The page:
Tuesday, April 8, 2008

Behold, the Cupholders and Other Fine Features...

The following information you are about to read is of personal opinion. You probably aren’t even reading the simple disclaimer because it's an easy part to skip over. However, if you or someone on your Facebook page happens to personally know, sort of know, know the brother/cousin of, thought you saw in the grocery store buying Spring Oreos or have a Jazzercise instructor that looks exactly like one of the car salesmen in the area…none of this is personal and I’m sure they are all lovely people. And here we go...

"Michael Albano of GM's global design group says women's influence in the automotive market has hit an all-time high, noting 85 percent of all vehicle sales decisions are influenced by women with women buying 45 percent of all vehicles." (taken from CNN.com)

My questions is if this is really truly the case, WHY are the people at dealerships treating women so stupidly? Not mean, not sarcastic, just stupid.

I had to suppress my laughter as the men described the "features" of the car. Fascinating things really, such as...

CUPHOLDERS (woo-hoo! hold me back). I mean, really, what am I supposed to say to that? I said "uh-huh - nice." Is that really a selling point for some people? Maybe it is for someone like Jessica Simpson who already has 25 cars, but a 20 something woman (ok so sue me, I lie about my age) who says she wants a low mileage non-ugly anti-grandma looking car with a nice color on the outside? I think not. And for the record, I don't really care about cupholders.

Change drawer. Are you crapping me? If I do buy this car, I'll be broke for the rest of life and I won't have any coins left to put in the stupid change drawer anyway. However I do like the kind that hold the individual coins. They pop up after you take one out. Fun. But again, selling point? I can't find one.

And then there was the guy who drove along with me who reminded me of my old driver's ed instructor. The memories came flooding back and I was suddenly very nervous to drive in front of him. The funny thing was that the more I kept asking about mileage and price, the more he kept switching the subjects to the color of the car, the interior, or the trunk size (my how much luggage you could fit into this car!). I found myself fighting the urge to lift up my hand, bang it with my other, and say "Is this ON?!".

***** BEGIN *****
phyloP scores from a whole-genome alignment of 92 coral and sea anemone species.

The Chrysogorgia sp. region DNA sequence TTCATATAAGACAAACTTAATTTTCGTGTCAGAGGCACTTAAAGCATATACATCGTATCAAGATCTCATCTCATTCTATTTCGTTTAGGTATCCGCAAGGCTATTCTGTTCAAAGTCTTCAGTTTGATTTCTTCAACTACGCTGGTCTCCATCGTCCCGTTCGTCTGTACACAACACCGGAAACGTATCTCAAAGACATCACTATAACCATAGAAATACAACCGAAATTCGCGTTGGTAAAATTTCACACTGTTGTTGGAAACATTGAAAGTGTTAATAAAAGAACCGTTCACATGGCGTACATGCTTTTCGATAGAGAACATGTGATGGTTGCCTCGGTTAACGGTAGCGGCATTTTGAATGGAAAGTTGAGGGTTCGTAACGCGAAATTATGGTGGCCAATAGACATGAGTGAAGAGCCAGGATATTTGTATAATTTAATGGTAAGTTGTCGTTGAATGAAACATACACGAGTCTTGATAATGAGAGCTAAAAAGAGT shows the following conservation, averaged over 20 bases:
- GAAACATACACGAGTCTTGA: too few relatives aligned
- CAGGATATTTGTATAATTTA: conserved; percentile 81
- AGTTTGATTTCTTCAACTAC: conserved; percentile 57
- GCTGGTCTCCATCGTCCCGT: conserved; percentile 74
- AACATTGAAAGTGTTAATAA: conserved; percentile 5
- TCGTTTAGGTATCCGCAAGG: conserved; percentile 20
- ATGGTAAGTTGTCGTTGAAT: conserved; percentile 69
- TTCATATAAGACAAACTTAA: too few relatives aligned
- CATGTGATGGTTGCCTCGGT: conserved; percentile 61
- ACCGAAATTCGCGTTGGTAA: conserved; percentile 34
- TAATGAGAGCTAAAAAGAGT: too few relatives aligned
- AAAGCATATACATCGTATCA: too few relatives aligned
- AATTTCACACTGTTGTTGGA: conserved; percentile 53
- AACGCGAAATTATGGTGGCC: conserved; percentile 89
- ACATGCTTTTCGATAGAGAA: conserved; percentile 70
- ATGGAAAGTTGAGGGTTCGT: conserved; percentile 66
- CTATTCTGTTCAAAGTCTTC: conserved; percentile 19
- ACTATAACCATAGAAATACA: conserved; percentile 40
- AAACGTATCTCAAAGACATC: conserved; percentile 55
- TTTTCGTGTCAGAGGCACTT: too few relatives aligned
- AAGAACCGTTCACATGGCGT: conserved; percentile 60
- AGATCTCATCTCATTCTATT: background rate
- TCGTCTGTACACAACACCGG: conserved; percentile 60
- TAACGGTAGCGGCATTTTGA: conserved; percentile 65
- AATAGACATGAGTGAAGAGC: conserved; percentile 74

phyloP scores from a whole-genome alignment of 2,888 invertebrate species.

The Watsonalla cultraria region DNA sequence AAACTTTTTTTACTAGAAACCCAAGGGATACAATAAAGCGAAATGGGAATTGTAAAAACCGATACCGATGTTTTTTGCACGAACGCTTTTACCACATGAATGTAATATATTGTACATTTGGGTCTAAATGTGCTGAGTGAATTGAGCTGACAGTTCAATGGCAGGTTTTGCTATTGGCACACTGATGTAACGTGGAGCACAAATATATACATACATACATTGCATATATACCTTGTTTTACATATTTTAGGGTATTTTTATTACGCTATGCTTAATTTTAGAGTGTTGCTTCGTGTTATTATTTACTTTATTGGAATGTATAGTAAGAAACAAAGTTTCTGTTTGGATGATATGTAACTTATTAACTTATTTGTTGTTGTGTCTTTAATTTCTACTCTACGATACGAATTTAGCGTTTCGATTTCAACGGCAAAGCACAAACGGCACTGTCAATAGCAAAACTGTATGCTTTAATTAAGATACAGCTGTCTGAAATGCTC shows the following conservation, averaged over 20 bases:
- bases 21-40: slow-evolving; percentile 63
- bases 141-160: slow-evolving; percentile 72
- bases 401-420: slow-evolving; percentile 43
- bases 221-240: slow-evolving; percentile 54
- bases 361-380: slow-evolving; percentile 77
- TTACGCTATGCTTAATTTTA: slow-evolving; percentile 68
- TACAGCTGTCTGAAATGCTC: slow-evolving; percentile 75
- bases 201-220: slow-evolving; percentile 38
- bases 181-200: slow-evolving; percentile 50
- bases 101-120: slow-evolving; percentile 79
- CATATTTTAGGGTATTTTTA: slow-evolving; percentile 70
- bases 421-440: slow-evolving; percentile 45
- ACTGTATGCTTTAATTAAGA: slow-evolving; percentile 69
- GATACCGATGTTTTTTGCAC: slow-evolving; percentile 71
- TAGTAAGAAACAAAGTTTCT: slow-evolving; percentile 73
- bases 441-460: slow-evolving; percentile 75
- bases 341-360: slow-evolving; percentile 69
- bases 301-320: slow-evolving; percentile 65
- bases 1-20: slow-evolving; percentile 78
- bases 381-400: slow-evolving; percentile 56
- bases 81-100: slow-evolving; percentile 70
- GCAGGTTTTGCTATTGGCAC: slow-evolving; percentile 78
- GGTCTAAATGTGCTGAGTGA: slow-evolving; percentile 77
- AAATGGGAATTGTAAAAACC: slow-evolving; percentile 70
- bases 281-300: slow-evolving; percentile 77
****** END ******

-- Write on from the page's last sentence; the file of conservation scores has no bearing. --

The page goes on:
I have to say that I liked the people at Chevy the best. They were friendly, old-fashioned, and the guy that was helping me was really attractive and kind of looked like Leo from Charmed.

Lessons learned:

Test driving is FUN!
Be prepared.
Go with a man.
Go with a man who will buy you a car.
Don't buy a new car.
Read the consumer reports.

2 comments:

  1. You don't have kids yet- cup holders are a must have for us! But you are right on the rest of that stuff.

    I even hate getting the oiled changed in the car because I don't always trust that the "extra services needed" list is actually necessary. So I normally say "I'll tell my husband about that and we'll take care of that later".

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  2. I completely agree - the dealership where we got our latest vehicle has been trying to repair our car according to the warranty for two and half months now (lesson to be learned here: don't live in the middle of nowhere!). So, we decide to get a new (to us) vehicle and we tell them what we want (a van) and they start going off on all the other vehicles they have that are not vans. We told them exactly what van we wanted to test drive and we listen for 1/2 an hour to all their stuff about the minimum payment we can afford can get us into a $20,000 loan. Finally, I say, "So we can't look at your van." He looks at me and says, "Oh, ok, I'll go get it." Then, we decide to get it if they'll align the tires because it's pulling to the left. When the van comes back for the final test drive before we sign the papers, it stills pulls to the left (no change at all). When Garrett goes to tell them we're not going to sign, they look at the dealership owner and say, "They backed out." No sir! Your van backed out. Well, they let us continue to drive the van while our car's in the shop. By that afternoon, the Check Engine light is on. Garrett reported it to them and they respond, "Oh, don't worry about it." And again, we wait in hold-your-breath anticipation that they're "for sure" going to have our car fixed by the first of next week.

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